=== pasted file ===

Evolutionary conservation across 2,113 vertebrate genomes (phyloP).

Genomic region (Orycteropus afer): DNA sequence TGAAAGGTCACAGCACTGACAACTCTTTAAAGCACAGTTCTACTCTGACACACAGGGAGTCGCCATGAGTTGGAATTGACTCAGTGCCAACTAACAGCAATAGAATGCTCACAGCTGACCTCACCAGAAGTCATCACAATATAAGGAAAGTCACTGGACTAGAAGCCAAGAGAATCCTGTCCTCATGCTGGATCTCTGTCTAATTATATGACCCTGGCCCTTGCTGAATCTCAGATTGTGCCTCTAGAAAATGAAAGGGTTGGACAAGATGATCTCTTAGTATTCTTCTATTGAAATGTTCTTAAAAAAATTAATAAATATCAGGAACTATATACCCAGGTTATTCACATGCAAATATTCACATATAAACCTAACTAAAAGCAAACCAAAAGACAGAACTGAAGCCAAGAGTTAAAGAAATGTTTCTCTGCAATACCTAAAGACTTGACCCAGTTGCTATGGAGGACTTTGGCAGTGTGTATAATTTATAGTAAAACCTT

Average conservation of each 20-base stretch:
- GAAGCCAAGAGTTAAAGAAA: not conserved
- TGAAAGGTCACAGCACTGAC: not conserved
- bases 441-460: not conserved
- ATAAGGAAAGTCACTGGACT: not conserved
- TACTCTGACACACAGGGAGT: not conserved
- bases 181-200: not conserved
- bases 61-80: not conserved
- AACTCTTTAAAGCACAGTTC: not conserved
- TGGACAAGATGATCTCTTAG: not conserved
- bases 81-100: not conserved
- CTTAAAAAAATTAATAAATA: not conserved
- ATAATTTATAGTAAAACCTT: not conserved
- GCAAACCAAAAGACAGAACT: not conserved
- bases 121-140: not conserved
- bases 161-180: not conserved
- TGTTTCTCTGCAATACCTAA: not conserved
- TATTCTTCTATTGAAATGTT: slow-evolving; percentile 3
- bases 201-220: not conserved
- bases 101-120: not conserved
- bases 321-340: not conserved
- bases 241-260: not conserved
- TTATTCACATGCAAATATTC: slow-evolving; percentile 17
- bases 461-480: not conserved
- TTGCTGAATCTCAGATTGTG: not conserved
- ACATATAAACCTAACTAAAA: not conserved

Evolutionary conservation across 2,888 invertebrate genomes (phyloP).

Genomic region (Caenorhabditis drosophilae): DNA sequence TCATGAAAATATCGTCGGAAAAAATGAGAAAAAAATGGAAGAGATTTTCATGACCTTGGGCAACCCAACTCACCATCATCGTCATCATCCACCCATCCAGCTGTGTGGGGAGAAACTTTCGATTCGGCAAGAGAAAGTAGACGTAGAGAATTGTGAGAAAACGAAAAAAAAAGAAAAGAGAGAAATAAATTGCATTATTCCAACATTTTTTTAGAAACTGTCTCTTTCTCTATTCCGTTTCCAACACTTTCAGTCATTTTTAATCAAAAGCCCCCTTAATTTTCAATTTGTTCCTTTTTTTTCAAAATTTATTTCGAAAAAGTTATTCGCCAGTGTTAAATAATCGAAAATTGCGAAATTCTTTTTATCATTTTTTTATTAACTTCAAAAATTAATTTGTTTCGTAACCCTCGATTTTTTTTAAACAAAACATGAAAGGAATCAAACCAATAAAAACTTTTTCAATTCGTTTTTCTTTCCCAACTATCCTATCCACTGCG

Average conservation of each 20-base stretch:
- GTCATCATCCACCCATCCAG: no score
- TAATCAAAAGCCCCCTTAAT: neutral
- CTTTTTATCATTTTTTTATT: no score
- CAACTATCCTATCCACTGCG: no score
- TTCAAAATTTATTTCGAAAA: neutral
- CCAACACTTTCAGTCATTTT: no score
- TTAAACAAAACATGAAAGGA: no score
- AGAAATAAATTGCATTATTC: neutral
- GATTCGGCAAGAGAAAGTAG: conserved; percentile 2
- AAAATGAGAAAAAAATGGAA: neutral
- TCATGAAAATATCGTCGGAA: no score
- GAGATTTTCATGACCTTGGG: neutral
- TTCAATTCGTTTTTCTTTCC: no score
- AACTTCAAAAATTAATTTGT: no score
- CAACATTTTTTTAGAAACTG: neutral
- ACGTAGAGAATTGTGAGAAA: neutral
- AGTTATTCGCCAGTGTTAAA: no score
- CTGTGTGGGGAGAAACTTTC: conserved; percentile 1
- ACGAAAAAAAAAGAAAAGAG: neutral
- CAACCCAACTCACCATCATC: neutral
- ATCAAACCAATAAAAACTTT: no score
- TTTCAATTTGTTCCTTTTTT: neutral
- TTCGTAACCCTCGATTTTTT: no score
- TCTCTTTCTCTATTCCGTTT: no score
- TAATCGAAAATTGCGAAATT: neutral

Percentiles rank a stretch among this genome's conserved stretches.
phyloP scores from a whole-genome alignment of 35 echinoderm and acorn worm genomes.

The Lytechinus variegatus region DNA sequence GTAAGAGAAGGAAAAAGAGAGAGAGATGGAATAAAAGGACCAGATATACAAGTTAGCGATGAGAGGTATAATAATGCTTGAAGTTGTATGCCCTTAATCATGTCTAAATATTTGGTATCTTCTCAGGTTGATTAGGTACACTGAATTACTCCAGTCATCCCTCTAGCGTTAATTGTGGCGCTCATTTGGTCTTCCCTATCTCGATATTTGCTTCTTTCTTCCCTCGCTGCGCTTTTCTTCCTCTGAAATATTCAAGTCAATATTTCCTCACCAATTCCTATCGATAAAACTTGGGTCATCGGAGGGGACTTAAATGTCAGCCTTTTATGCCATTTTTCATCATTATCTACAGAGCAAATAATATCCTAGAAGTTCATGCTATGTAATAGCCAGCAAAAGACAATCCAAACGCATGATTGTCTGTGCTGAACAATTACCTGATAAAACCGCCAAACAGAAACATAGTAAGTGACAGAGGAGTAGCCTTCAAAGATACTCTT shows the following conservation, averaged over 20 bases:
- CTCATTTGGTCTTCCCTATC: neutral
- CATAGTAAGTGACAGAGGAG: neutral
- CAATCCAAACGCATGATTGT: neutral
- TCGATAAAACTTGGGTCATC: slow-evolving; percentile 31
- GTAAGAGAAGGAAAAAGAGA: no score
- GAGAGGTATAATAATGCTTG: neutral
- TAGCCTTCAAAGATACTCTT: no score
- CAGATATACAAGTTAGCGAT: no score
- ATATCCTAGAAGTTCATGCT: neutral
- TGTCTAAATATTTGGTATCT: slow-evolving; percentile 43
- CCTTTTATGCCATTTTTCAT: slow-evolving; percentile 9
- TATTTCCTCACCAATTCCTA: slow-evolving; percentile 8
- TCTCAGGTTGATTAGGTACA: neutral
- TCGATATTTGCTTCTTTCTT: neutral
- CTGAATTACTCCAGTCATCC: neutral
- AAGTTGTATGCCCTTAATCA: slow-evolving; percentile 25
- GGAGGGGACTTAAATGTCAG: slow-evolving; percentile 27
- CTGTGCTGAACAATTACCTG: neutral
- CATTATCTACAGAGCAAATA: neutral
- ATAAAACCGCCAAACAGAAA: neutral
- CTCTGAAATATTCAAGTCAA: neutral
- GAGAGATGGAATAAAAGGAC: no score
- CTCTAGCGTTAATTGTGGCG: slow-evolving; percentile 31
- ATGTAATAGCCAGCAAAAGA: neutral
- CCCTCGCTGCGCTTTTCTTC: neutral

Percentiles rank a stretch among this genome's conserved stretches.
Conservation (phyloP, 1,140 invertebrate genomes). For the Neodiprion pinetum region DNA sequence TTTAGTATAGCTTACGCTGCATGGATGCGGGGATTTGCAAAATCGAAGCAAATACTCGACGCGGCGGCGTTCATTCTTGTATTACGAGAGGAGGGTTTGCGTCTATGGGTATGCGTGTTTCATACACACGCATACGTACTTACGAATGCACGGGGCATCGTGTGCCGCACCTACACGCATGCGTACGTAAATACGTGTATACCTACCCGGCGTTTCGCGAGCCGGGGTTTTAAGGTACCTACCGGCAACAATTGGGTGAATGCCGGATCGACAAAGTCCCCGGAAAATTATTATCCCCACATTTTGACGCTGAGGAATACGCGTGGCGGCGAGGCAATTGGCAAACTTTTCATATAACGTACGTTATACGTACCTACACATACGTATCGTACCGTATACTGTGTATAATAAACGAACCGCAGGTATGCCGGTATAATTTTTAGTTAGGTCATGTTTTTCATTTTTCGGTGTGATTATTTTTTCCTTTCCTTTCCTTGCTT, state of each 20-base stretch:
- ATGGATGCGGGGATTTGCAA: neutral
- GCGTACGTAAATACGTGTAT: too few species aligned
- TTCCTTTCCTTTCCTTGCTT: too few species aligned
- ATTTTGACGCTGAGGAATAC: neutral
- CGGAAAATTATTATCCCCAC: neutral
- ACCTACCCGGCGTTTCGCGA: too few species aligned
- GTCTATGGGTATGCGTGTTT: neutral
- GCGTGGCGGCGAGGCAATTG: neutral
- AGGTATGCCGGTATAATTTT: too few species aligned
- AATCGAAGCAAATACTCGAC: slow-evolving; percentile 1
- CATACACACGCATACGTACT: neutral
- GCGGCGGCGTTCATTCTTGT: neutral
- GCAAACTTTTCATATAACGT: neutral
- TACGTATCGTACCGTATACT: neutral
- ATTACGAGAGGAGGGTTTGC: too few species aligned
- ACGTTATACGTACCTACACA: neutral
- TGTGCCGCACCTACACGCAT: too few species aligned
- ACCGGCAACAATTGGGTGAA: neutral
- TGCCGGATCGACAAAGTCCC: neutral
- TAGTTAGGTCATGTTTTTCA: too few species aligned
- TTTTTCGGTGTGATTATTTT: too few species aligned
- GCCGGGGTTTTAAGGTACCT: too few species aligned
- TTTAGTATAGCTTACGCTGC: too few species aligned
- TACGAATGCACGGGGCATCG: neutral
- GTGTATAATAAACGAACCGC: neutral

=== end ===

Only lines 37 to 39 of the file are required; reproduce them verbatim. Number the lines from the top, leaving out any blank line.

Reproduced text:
- CCAACACTTTCAGTCATTTT: no score
- TTAAACAAAACATGAAAGGA: no score
- AGAAATAAATTGCATTATTC: neutral